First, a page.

enlarge x limits=false,
        scaled y ticks=false,
        ymin=-1, ymax=1
}
\tikzset{line join=bevel}
\pgfmathsetseed{3}
\begin{tikzpicture}
\begin{axis}
   \addplot table [brownian motion] {\loadedtable};
   \addplot table [brownian motion] {\loadedtable};
\end{axis}
\end{tikzpicture}

\pgfmathsetseed{3}
\begin{tikzpicture}
\begin{axis}
    \addplot table [
        brownian motion={%
            max=0.5,
            min=-0.75
        }
    ] {\loadedtable};
    \addplot table [
        brownian motion={%
            start=0.5,
            min=-0.5, max=0.75
        }
    ] {\loadedtable};
\end{axis}
\end{tikzpicture}
\end{document} 
share|improve this answer
    
Thank you very much. I would like to acknowledge both you and Tom. I will study your codes for my further drawing. –  XIAO Lishun Jun 15 '12 at 6:12
    
@Jake Hi, I have once been trying to illustrate the Brownian motion and your code helped me a lot! Is it possible to modify the code in a way to make the path start at, let's say 0.7, on the y-axis. This should enable the representation of the Brownian motion with drift. Thank you very much for your help! –  ajafarov Jul 26 '13 at 13:19
    
@ajafarov: Sure, just use create col/expr accum={\pgfmathaccuma + 0.1*rand}{0.7} (the second parameter is the starting value). Glad it helps! –  Jake Jul 26 '13 at 13:24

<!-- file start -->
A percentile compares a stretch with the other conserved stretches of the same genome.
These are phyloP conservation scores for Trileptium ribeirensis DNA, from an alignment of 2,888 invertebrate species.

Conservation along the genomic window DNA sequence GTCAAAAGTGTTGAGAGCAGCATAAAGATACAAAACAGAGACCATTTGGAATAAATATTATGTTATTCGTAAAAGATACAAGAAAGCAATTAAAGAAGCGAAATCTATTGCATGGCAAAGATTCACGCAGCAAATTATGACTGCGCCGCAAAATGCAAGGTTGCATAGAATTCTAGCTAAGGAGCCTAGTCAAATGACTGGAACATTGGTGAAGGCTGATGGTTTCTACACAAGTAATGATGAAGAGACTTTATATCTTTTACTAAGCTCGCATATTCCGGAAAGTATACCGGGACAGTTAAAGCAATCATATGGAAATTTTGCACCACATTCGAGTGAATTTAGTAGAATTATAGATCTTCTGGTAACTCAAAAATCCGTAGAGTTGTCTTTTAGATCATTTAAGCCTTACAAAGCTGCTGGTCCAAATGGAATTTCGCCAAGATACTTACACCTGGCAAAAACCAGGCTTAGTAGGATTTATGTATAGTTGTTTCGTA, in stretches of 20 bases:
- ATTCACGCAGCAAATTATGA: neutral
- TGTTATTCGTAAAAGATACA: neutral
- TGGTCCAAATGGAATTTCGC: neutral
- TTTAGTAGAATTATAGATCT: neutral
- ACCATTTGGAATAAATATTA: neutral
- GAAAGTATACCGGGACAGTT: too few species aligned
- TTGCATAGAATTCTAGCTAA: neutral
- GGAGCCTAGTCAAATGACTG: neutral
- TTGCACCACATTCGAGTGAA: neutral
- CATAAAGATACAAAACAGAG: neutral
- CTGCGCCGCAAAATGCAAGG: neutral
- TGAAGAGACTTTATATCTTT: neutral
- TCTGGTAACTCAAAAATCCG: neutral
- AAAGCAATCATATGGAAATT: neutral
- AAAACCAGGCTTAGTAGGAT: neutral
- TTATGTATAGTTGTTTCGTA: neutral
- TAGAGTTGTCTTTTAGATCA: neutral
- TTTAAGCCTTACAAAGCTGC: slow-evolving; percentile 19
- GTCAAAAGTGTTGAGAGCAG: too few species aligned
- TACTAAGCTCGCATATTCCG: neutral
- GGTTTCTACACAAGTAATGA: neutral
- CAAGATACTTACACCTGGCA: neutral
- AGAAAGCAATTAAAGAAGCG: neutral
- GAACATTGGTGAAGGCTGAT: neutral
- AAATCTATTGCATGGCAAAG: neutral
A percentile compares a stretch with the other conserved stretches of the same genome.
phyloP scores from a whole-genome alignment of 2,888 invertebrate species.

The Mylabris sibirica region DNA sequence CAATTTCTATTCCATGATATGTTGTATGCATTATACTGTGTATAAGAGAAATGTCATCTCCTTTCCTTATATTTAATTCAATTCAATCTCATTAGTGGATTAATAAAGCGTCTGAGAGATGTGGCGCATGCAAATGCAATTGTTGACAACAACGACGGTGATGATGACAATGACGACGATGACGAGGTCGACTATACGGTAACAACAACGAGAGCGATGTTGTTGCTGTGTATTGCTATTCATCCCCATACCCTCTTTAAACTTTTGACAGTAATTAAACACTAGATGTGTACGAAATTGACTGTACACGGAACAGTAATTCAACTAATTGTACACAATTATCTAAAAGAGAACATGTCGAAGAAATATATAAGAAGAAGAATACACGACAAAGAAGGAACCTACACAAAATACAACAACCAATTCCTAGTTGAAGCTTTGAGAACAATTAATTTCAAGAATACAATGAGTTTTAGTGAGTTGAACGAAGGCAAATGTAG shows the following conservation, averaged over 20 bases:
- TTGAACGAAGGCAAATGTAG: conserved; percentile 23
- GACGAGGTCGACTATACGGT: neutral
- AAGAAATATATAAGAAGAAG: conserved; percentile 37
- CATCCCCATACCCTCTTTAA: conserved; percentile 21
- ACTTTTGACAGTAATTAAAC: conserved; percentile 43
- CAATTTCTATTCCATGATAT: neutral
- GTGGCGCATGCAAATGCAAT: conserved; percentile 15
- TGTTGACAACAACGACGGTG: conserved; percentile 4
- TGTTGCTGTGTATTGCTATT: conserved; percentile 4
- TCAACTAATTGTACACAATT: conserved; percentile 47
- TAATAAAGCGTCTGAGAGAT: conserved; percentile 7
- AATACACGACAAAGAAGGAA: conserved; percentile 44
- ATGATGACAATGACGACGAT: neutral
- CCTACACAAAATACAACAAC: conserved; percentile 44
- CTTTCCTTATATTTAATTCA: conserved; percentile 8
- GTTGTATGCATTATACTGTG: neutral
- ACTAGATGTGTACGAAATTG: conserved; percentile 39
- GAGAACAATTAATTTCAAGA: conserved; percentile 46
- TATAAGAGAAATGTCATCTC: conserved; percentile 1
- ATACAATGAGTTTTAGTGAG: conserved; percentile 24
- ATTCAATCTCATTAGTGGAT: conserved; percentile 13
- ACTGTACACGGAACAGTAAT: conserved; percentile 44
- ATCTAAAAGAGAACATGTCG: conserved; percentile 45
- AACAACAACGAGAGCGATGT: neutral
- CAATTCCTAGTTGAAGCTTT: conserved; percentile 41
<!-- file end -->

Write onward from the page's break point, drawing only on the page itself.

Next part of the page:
@Jake I think I will have a problem, since I declare that command in the preamble of the document and I want to have both figures in one document, i.e. the initial one that you have shared with us and the modified one. Am I right? Thanks –  ajafarov Jul 26 '13 at 13:28
    
@ajafarov: I've edited my answer with a more flexible approach. The restriction of the motion is now also more accurate: Before, I merely clipped the paths, but now the limits are taken into account while calculating the paths. –  Jake Jul 26 '13 at 14:45
show 11 more comments

Your Answer

 
discard

By posting your answer, you agree to the privacy policy and terms of service.

Not the answer you're looking for? Browse other questions tagged or ask your own question.